So, what's the big deal about this new find? Well, a few things. First, it's the only object like it known from the Paleolithic. There are other wooden implements known from a few sites - for instance, the well-known Schoeningen spears (Thieme 1997) - but this is, to my knowledge the first evidence of such a portable pointed object clearly intended to be used in one hand. Its morphology is also unique: according to a report in El Mundo that provides additional information on the find, its handle was 17cm long by 4cm wide, while its 'blade' was 15cm long by 8cm wide, and triangular and pointed in outline. Given that there is now plenty of evidence that some stone tools were hafted by Neanderthals, it should come as no surprise that there are functionally distinct components in this tool. However, what is really striking is that, in spite of Paleolithic archaeologists' obsession with stone tools, Neanderthals seem to have been perfectly content to use wood as the 'active' component of at least some of their tools.

Second, along with the other evidence for use of wooden objects at Abric Romaní, it suggest that the use of wood as a building material was a constant of Neanderthal adaptation. The importance of this is not fully appreciated since wood only rarely preserves, but the peculiar sedimentary conditions at Romaní (especially the conspicuousness of carbonate/travertine accumulations) give us an unparalleled look at the prevalence and diversity of how wood was used by Neanderthals for other things than fueling fire and hafting stone tools. Although naysayers will point out that one of the most common traces of use identified on stone tools has been linked to woodworking, I've never felt that researchers gave those observation their full consideration. Finding actual wooden implements showswhat Neanderthals might have been making out of wood, and the range of these objects found at Romaní broadens our view of how diverse and important wood technology must have been for Middle Paleolithic foragers.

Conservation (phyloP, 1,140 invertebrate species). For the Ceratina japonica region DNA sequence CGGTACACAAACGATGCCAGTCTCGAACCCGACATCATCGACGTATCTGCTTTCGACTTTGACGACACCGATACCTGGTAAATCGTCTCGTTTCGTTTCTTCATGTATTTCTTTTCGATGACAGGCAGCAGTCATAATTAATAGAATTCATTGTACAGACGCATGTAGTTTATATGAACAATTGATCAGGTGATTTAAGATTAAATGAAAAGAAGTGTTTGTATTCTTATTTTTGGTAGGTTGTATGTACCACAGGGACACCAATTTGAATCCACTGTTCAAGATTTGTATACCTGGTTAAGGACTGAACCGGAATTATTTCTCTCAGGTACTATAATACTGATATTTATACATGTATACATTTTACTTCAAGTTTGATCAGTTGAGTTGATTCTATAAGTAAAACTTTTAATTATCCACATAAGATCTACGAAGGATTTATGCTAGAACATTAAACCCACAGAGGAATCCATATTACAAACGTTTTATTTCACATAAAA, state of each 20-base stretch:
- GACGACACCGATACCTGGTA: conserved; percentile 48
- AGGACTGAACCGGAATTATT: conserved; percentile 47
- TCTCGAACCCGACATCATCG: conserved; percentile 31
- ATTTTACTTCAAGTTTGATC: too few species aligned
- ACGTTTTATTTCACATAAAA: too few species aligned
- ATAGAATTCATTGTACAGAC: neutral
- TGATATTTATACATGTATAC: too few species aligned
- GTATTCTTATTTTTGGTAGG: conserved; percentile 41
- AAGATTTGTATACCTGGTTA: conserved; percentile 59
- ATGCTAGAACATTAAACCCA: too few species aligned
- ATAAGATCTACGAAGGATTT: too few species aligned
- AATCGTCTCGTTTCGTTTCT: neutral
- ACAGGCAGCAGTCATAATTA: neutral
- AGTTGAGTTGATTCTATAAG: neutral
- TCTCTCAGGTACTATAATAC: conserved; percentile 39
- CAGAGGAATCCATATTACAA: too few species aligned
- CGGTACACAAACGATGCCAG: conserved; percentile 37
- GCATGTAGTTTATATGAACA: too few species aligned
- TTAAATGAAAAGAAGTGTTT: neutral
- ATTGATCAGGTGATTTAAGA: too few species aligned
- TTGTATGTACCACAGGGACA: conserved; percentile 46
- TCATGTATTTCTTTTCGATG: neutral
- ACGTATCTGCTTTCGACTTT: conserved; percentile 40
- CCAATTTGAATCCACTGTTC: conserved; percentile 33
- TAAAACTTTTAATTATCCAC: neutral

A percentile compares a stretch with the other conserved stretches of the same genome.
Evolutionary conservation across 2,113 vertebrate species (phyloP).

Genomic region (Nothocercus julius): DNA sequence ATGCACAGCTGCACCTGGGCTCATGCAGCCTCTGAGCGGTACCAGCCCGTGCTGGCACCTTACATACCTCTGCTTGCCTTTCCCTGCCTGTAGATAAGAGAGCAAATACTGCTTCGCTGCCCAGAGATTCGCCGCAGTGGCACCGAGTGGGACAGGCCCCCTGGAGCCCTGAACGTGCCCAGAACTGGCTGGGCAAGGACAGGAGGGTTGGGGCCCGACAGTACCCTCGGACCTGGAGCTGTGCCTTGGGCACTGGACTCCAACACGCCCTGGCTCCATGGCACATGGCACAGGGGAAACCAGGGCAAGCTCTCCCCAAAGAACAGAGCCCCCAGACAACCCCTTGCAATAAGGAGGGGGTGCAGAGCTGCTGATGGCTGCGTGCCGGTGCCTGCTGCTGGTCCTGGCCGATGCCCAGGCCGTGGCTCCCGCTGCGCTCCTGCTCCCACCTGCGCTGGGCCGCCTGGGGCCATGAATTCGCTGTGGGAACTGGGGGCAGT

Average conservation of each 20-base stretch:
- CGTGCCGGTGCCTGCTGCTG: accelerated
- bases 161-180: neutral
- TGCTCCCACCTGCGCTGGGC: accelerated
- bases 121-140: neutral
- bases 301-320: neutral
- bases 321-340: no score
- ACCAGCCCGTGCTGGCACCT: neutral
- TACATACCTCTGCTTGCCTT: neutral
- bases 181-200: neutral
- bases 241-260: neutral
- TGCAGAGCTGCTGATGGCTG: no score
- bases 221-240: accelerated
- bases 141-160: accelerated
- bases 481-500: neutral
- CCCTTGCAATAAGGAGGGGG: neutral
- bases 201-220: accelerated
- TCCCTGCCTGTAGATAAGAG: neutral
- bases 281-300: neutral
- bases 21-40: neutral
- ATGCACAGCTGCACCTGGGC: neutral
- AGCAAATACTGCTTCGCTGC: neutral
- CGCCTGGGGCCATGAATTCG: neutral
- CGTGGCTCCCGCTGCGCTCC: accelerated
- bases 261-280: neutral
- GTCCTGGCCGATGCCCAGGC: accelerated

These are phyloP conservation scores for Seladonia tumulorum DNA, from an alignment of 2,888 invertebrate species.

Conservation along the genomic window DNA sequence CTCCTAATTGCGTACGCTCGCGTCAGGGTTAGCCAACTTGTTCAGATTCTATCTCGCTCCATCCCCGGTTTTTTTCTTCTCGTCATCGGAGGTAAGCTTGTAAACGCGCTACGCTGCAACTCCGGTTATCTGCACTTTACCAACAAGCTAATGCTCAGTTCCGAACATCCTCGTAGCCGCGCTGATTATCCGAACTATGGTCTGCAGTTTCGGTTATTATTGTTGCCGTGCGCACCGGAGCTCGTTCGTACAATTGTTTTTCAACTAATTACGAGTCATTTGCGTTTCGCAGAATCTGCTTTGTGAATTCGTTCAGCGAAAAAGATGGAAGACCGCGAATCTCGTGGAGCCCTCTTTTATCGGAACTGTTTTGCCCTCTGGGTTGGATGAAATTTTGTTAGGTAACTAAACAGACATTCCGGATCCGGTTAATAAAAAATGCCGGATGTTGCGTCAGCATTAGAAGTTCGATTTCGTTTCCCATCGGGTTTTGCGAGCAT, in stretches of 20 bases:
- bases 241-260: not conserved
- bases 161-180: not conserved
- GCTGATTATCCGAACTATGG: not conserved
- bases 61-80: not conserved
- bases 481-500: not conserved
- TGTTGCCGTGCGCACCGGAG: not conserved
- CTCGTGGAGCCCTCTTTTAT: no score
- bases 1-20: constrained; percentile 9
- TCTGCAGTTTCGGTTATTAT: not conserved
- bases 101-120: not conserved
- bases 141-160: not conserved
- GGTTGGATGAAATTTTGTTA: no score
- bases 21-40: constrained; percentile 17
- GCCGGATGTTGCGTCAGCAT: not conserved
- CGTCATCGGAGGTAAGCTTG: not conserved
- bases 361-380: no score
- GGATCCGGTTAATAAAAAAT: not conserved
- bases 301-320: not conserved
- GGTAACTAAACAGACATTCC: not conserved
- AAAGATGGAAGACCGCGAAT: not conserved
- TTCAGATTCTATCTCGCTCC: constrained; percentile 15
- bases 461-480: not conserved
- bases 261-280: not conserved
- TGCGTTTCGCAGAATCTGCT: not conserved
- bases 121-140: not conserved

Lastly, it tells us something about how Neanderthals considered some of their material culture. In this instance, there is no indication that the object was broken. Yet, it seems to have been discarded rather unceremoniously by tossing it into a smouldering and partly extinguished fire (per El Mundo) that only partly carbonized it instead of consuming it completely. While we lack information about how Level P was occupied (i.e., was it occupied, say, long-term as a base camp, or fleetingly as a task site), the find indicates that there were certain contexts in which Neanderthals were perfectly OK with the notion of discarding objects that were still usable. Maybe spade/pokers like this one were relatively easy to manufacture and were considered unimportant or too bulky to be worth carrying from one site to another. Whatever the case may be, it suggests some labor-intensive objects could be considered disposable at least under certain circumstance, and it provides us with a really provocative glimpse into the nature and breadth of Neanderthal technology and how they thought of it.

Via: Millán Mozota.


CARBONELL, E., & CASTRO-CUREL, Z. (1992). Palaeolithic wooden artefacts from the Abric Romani (Capellades, Barcelona, Spain)Journal of Archaeological Science, 19 (6), 707-719 DOI:10.1016/0305-4403(92)90040-A  

Castro-Curel, Z., & Carbonell, E. (1995). Wood Pseudomorphs From Level I at Abric Romani, Barcelona, Spain Journal of Field Archaeology, 22 (3), 376-384 DOI: 10.1179/009346995791974206  

Thieme, H. (1997). Lower Palaeolithic hunting spears from GermanyNature, 385 (6619), 807-810 DOI: 10.1038/385807a0  

Vallverdú, J., Vaquero, M., Cáceres, I., Allué, E., Rosell, J., Saladié, P., Chacón, G., Ollé, A., Canals, A., Sala, R., Courty, M., & Carbonell, E. (2010). Sleeping Activity Area within the Site Structure of Archaic Human Groups Current Anthropology, 51 (1), 137-145 DOI:10.1086/649499